• Sarah, thank you for your post.  I also have a large credit card balance but with Bank of America.  They keep sending me mail asking to call them for payment options.  Last time I talked to them 2 months ago, they offered me no help.  I have been tempted to give them an honest call too but after reading your message, I can see that it might not be a good idea.
      I have talked to an attorney for a debt settlement but I’m concerned about being sued and make this ordeal even worse and more expensive.

    •  Charles Phelan of ZipDebt here. Sarah, I can confirm for you that you’re just getting a typical collection runaround. Chase is probably one of the easiest major creditors to settle with right now. You’ve made some common beginner mistakes — talking settlement too early and starting with an offer too high. Most of my clients are able to get 25-35% settlements with Chase before the charge-off deadline (at 6 months of delinquency). Please feel free to get in touch with me directly if you wish to discuss further.

      • HI Charles, how is it negotiating with Bank of America?  Are they settling easily?  My situation is different, since I have 2 BofA accounts, one with a larger balance and over 90 days past due and one with a smaller balance and I’ve been paying the minimum.  Also, 2 other cc that I’ve been managing the monthly payments.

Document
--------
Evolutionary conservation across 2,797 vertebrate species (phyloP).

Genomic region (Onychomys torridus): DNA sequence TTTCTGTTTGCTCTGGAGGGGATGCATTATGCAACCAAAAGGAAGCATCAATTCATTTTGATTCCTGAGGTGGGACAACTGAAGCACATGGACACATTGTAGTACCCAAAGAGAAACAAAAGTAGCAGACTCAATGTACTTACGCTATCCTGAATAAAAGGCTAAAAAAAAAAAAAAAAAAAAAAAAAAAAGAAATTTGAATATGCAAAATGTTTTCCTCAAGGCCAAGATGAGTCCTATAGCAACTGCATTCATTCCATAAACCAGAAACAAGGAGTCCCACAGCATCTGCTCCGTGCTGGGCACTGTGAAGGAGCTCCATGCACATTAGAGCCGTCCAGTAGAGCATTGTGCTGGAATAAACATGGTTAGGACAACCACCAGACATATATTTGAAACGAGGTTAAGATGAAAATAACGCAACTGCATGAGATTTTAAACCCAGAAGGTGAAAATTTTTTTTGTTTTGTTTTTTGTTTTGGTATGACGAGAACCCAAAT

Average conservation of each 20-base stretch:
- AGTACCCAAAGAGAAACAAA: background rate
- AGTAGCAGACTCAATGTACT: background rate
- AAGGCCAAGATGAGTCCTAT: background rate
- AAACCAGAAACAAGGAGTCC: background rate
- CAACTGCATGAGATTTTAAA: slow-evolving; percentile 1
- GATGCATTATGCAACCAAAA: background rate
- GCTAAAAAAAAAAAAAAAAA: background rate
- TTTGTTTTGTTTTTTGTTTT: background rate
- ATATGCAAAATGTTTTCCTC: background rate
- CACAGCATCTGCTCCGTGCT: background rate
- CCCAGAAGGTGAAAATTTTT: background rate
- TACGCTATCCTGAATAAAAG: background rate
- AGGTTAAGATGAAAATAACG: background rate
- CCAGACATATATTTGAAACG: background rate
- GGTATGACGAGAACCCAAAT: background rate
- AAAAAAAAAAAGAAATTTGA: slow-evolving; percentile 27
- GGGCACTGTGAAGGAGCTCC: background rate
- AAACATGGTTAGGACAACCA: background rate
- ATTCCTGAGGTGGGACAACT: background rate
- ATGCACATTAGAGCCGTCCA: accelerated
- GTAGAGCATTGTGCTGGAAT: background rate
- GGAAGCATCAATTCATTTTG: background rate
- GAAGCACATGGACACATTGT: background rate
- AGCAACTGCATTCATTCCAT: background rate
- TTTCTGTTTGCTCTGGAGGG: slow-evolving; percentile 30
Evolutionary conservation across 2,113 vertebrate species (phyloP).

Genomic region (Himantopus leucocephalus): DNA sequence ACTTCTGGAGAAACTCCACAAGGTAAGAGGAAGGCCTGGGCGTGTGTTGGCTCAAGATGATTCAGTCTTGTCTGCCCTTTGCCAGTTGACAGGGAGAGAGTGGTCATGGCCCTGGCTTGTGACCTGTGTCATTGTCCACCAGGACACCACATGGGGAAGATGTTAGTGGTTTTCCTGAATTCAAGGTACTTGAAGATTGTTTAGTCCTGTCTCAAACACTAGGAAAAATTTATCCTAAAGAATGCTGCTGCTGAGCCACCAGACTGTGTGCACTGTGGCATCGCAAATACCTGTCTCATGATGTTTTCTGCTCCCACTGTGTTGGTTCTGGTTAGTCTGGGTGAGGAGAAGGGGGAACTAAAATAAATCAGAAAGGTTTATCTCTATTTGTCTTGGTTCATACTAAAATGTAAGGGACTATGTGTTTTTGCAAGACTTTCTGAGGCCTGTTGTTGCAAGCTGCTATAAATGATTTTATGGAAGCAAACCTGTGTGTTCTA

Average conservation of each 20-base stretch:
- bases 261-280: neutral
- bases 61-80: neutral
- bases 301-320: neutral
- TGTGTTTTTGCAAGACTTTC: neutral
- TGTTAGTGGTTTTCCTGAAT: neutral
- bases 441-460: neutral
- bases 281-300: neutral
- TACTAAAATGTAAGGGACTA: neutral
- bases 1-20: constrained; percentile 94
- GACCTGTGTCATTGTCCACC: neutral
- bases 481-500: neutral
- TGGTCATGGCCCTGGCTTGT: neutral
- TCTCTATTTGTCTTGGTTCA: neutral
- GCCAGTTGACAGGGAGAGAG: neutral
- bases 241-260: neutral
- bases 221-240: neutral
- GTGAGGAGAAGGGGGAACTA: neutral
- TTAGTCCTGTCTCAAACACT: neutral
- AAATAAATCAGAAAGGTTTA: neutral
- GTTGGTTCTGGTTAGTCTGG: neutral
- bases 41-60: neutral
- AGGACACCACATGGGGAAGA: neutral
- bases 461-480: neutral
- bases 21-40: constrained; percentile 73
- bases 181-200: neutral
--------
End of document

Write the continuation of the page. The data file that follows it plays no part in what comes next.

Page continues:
• Mary, BOA is a very straightforward creditor to work with on settlements. There can be some roadblocks involved, but usually they will offer a reasonable settlement before the charge-off deadline. You really aren’t doing yourself any favors though by paying one account and letting the other go. If your thought was to keep the smaller account intact for future use, BOA will close it down eventually anyway. It’s best to go “all in” per creditor when doing debt settlement.

          • Thanks Charles, the attorney I am thinking of working with advised me to continue the payments.  I do agree with you. How about the other 2?  It’s with Chase and Universal Card. I would like to keep one or two open if possible.

          • Mary, it depends on the balances you are carrying on these other cards, as well as other factors like whether you’re current on mortgage and car payments, etc. Generally speaking, people do debt settlement to get out of debt, not to hang on to some of it. 🙂 But it’s often possible to come out the other side with one or two intact accounts. That said, you need to be aware that these creditors will probably lower your credit limit as your credit score continues to deteriorate.